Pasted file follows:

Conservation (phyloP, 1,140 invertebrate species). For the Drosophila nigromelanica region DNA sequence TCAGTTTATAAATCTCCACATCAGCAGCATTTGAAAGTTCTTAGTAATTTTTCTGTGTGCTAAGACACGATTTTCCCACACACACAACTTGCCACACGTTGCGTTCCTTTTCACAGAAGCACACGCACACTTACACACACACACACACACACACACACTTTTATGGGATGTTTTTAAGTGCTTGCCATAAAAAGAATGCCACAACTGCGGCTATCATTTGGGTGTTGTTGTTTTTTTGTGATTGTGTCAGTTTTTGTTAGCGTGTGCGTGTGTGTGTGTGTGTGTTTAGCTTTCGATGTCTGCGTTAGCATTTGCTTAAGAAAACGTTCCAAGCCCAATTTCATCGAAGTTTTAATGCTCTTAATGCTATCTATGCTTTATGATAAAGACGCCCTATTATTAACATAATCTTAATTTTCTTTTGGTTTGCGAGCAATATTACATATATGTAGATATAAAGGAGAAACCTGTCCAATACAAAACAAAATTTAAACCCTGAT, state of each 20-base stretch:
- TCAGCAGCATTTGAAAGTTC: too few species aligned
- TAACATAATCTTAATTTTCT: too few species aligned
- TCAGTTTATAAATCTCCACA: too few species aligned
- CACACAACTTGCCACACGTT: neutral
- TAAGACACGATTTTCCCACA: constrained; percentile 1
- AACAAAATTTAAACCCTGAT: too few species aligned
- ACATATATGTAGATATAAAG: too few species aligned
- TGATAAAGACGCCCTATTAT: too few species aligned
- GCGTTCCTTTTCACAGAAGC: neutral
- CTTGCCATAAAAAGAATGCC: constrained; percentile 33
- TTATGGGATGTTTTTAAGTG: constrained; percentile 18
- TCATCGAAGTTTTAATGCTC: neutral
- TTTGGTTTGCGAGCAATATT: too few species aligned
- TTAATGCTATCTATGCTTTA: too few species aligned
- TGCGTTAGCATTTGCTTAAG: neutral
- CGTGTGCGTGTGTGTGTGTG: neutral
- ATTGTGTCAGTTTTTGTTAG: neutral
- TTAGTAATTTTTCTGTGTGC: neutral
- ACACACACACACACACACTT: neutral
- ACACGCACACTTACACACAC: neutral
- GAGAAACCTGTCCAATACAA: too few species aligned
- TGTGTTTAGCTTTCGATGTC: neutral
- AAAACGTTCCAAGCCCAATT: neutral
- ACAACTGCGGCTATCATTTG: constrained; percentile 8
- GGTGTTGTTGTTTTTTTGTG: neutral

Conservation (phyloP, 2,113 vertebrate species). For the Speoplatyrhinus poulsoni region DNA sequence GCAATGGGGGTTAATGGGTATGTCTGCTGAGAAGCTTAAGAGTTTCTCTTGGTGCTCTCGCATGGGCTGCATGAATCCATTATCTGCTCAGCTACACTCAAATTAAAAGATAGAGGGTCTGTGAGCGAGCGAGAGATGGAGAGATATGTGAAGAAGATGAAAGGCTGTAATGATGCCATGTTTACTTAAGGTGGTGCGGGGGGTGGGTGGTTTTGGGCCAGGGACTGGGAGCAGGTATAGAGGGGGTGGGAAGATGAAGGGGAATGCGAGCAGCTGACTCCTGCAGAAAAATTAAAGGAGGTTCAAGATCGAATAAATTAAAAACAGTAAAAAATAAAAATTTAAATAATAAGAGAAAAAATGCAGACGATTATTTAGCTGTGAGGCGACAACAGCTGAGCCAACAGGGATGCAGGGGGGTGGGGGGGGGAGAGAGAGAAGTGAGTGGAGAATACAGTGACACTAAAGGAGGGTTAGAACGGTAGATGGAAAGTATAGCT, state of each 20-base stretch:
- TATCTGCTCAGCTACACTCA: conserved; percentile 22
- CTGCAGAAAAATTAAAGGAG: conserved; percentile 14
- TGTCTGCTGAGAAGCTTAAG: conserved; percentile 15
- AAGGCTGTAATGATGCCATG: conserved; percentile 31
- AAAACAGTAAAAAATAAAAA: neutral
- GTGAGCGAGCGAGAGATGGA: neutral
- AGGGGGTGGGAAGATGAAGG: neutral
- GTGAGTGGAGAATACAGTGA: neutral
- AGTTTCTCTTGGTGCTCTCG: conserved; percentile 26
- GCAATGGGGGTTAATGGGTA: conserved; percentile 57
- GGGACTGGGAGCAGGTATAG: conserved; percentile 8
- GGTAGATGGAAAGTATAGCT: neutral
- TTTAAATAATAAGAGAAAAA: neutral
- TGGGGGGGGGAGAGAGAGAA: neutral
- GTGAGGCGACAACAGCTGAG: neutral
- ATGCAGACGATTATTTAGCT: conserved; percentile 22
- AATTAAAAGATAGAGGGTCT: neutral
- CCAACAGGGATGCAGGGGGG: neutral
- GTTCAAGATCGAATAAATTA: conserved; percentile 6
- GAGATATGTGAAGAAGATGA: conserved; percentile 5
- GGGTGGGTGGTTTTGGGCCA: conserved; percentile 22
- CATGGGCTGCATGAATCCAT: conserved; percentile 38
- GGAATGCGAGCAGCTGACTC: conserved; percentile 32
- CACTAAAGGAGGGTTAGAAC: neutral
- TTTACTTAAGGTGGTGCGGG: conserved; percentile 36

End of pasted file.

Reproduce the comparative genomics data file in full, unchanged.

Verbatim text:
Conservation (phyloP, 1,140 invertebrate species). For the Drosophila nigromelanica region DNA sequence TCAGTTTATAAATCTCCACATCAGCAGCATTTGAAAGTTCTTAGTAATTTTTCTGTGTGCTAAGACACGATTTTCCCACACACACAACTTGCCACACGTTGCGTTCCTTTTCACAGAAGCACACGCACACTTACACACACACACACACACACACACACTTTTATGGGATGTTTTTAAGTGCTTGCCATAAAAAGAATGCCACAACTGCGGCTATCATTTGGGTGTTGTTGTTTTTTTGTGATTGTGTCAGTTTTTGTTAGCGTGTGCGTGTGTGTGTGTGTGTGTTTAGCTTTCGATGTCTGCGTTAGCATTTGCTTAAGAAAACGTTCCAAGCCCAATTTCATCGAAGTTTTAATGCTCTTAATGCTATCTATGCTTTATGATAAAGACGCCCTATTATTAACATAATCTTAATTTTCTTTTGGTTTGCGAGCAATATTACATATATGTAGATATAAAGGAGAAACCTGTCCAATACAAAACAAAATTTAAACCCTGAT, state of each 20-base stretch:
- TCAGCAGCATTTGAAAGTTC: too few species aligned
- TAACATAATCTTAATTTTCT: too few species aligned
- TCAGTTTATAAATCTCCACA: too few species aligned
- CACACAACTTGCCACACGTT: neutral
- TAAGACACGATTTTCCCACA: constrained; percentile 1
- AACAAAATTTAAACCCTGAT: too few species aligned
- ACATATATGTAGATATAAAG: too few species aligned
- TGATAAAGACGCCCTATTAT: too few species aligned
- GCGTTCCTTTTCACAGAAGC: neutral
- CTTGCCATAAAAAGAATGCC: constrained; percentile 33
- TTATGGGATGTTTTTAAGTG: constrained; percentile 18
- TCATCGAAGTTTTAATGCTC: neutral
- TTTGGTTTGCGAGCAATATT: too few species aligned
- TTAATGCTATCTATGCTTTA: too few species aligned
- TGCGTTAGCATTTGCTTAAG: neutral
- CGTGTGCGTGTGTGTGTGTG: neutral
- ATTGTGTCAGTTTTTGTTAG: neutral
- TTAGTAATTTTTCTGTGTGC: neutral
- ACACACACACACACACACTT: neutral
- ACACGCACACTTACACACAC: neutral
- GAGAAACCTGTCCAATACAA: too few species aligned
- TGTGTTTAGCTTTCGATGTC: neutral
- AAAACGTTCCAAGCCCAATT: neutral
- ACAACTGCGGCTATCATTTG: constrained; percentile 8
- GGTGTTGTTGTTTTTTTGTG: neutral

Conservation (phyloP, 2,113 vertebrate species). For the Speoplatyrhinus poulsoni region DNA sequence GCAATGGGGGTTAATGGGTATGTCTGCTGAGAAGCTTAAGAGTTTCTCTTGGTGCTCTCGCATGGGCTGCATGAATCCATTATCTGCTCAGCTACACTCAAATTAAAAGATAGAGGGTCTGTGAGCGAGCGAGAGATGGAGAGATATGTGAAGAAGATGAAAGGCTGTAATGATGCCATGTTTACTTAAGGTGGTGCGGGGGGTGGGTGGTTTTGGGCCAGGGACTGGGAGCAGGTATAGAGGGGGTGGGAAGATGAAGGGGAATGCGAGCAGCTGACTCCTGCAGAAAAATTAAAGGAGGTTCAAGATCGAATAAATTAAAAACAGTAAAAAATAAAAATTTAAATAATAAGAGAAAAAATGCAGACGATTATTTAGCTGTGAGGCGACAACAGCTGAGCCAACAGGGATGCAGGGGGGTGGGGGGGGGAGAGAGAGAAGTGAGTGGAGAATACAGTGACACTAAAGGAGGGTTAGAACGGTAGATGGAAAGTATAGCT, state of each 20-base stretch:
- TATCTGCTCAGCTACACTCA: conserved; percentile 22
- CTGCAGAAAAATTAAAGGAG: conserved; percentile 14
- TGTCTGCTGAGAAGCTTAAG: conserved; percentile 15
- AAGGCTGTAATGATGCCATG: conserved; percentile 31
- AAAACAGTAAAAAATAAAAA: neutral
- GTGAGCGAGCGAGAGATGGA: neutral
- AGGGGGTGGGAAGATGAAGG: neutral
- GTGAGTGGAGAATACAGTGA: neutral
- AGTTTCTCTTGGTGCTCTCG: conserved; percentile 26
- GCAATGGGGGTTAATGGGTA: conserved; percentile 57
- GGGACTGGGAGCAGGTATAG: conserved; percentile 8
- GGTAGATGGAAAGTATAGCT: neutral
- TTTAAATAATAAGAGAAAAA: neutral
- TGGGGGGGGGAGAGAGAGAA: neutral
- GTGAGGCGACAACAGCTGAG: neutral
- ATGCAGACGATTATTTAGCT: conserved; percentile 22
- AATTAAAAGATAGAGGGTCT: neutral
- CCAACAGGGATGCAGGGGGG: neutral
- GTTCAAGATCGAATAAATTA: conserved; percentile 6
- GAGATATGTGAAGAAGATGA: conserved; percentile 5
- GGGTGGGTGGTTTTGGGCCA: conserved; percentile 22
- CATGGGCTGCATGAATCCAT: conserved; percentile 38
- GGAATGCGAGCAGCTGACTC: conserved; percentile 32
- CACTAAAGGAGGGTTAGAAC: neutral
- TTTACTTAAGGTGGTGCGGG: conserved; percentile 36